In the world of DevOps you are nothing without logs. As we move to more complex architectures developers can, and do, add in various types of advance telemetry and instrumentation – which of course opens up the debate as to what to log v’s what to instrument, as noted by developers such as Peter Bourgon. Here at RedMonk we are all fascinated by all things logging and telemetry related, recognising the value held in such data.
For many organisations though, particularly those that are just starting on their DevOps journeys (which is far more companies than one might think), just getting the aggregation and analysis of logs in place is a great starting place. As the quote which is often attributed to statistician Karl Pearson says:
“That which is measured improves. That which is measured and reported improves exponentially.”
The starting point with logs in any reasonable scale system is aggregation. Among purely opensource solutions LogStash has the undoubted lead, propelled by its close integration with Elastic and Kibana – the ubiquitous ELK stack.
In our discussions around log aggregation we frequently hear about two other solutions – fluentd, which is used with Kubernetes, and Graylog2 – both of which garner far less attention than logstash on forums such as stackoverflow.
However, when we look on github we can see a growth in interest In all three, with logstash and fluentd following reasonably similar trajectories.
Issues and Commits
Now github stars are an interesting proxy for interest, but when it comes to actual usage looking at the issues logged, and more importantly if they are coming from the community can be far more interesting data point. We can see that almost 70% of the issues reported against both LogStash and fluentd, while GrayLog2 is far closer to a 50/50 split.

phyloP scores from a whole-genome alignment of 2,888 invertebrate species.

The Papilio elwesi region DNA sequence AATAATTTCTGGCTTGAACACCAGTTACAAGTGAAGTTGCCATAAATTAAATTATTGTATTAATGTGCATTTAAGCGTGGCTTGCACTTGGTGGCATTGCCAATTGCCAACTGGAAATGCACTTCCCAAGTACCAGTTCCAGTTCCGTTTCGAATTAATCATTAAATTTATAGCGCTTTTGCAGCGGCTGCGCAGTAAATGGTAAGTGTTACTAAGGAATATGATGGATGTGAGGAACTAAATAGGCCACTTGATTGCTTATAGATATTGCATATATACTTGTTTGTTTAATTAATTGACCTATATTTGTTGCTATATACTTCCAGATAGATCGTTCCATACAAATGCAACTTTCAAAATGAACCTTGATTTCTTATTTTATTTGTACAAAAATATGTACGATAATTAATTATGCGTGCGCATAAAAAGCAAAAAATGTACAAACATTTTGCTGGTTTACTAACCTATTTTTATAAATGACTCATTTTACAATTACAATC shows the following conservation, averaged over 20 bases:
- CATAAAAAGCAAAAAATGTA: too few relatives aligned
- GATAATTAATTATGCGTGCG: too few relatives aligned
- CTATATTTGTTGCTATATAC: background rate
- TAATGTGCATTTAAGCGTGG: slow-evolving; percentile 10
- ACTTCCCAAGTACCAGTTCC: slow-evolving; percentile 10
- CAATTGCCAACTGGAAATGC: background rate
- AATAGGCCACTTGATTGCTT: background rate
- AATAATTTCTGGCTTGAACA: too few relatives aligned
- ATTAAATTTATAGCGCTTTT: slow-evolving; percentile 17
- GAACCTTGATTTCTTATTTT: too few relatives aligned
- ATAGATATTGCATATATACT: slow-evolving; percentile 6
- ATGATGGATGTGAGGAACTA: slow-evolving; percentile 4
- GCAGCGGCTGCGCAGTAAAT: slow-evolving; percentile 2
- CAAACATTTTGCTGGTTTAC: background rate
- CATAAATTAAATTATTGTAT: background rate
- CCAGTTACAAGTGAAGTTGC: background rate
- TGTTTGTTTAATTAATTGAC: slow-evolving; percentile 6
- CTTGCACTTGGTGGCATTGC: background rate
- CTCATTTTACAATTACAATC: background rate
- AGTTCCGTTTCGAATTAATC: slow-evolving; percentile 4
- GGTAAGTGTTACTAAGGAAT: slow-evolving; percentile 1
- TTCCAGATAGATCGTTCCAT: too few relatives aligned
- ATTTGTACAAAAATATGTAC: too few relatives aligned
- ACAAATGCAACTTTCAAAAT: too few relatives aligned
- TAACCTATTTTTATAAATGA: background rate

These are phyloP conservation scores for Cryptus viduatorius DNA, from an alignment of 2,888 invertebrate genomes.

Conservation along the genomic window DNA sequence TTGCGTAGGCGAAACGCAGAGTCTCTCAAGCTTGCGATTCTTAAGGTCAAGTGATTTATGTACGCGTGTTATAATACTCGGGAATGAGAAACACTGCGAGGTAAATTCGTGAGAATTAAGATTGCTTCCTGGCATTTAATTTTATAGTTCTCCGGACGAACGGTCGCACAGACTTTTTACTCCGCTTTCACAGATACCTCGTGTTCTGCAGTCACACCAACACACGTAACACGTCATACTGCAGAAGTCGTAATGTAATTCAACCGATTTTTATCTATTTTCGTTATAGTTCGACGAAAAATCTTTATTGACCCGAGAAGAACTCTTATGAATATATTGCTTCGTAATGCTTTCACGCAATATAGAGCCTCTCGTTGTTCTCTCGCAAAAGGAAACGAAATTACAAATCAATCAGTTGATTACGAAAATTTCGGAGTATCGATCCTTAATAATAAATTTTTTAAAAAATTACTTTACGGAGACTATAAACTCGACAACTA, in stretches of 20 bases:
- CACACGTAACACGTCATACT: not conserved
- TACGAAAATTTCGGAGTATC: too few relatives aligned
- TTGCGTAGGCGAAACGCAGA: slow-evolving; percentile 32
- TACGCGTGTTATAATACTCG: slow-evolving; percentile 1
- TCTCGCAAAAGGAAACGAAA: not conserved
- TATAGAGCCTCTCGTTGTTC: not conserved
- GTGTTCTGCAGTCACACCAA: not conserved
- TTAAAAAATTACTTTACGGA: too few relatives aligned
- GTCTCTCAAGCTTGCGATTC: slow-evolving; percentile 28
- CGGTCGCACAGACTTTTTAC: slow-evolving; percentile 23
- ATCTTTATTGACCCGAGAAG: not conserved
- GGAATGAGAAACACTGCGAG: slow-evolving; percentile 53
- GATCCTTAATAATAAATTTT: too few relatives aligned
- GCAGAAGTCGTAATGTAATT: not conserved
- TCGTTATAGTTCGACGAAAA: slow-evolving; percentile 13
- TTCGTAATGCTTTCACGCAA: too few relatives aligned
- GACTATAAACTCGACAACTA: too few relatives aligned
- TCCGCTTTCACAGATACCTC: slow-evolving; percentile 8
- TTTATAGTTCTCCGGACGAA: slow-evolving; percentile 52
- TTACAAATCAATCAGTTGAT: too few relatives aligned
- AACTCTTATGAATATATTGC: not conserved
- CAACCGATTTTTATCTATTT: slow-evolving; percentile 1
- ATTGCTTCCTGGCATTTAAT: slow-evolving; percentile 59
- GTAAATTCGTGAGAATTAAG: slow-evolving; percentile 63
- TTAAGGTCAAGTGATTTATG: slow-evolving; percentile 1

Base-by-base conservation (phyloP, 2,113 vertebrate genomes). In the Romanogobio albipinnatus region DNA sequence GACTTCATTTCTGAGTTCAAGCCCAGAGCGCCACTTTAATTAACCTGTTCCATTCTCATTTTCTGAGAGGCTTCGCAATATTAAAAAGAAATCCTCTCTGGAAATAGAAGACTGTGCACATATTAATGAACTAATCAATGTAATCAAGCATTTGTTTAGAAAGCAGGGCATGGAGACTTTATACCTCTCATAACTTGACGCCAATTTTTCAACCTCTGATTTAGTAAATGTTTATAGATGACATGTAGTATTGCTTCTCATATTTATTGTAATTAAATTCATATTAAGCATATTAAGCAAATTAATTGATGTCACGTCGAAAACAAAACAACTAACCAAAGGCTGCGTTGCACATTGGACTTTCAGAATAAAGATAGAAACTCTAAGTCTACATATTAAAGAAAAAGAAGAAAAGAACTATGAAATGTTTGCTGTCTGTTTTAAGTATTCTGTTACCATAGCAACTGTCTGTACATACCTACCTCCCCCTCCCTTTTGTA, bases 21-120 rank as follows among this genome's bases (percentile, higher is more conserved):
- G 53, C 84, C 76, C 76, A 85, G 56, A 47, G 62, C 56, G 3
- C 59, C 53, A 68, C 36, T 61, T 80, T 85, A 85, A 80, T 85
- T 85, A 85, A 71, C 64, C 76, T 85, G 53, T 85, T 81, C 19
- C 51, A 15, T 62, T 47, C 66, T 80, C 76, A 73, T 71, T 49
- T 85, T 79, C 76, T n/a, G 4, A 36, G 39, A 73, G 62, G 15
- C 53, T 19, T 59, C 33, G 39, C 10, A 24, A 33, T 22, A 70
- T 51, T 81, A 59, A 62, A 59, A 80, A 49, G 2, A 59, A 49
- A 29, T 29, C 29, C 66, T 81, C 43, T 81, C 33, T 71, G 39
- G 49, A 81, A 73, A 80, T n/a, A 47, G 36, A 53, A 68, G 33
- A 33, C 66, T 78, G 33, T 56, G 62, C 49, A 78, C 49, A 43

The trends are pretty consistent over the life of the projects as well.
Similarly for commits, with both LogStash and fluentd the community accounts for approximately 70% of the activity, although for graylog direct company contributions account for almost all commits.
The trends over the lifetime of the project are also similar for commits
By far the most interesting part of all this though is the rise in overall interest since early 2014. As people have come to realise just how much value is in in their log data we see more and more log aggregation solutions being deployed. The first part of a journey, but a very important part none the less.
There are some caveats with this research to note:
- We have endeavoured to match major committers to their companies, but that is not always possible.
- Plugins are dealt with differently in each product, so we have limited the scope of our analysis to the main repo.
- Issues can, and do, come from commercial support contracts. The actual issue logged will generally come from the main company contributing to the project.
Disclaimer: Treasure Data (major contributors to fluentd) are a current RedMonk client.
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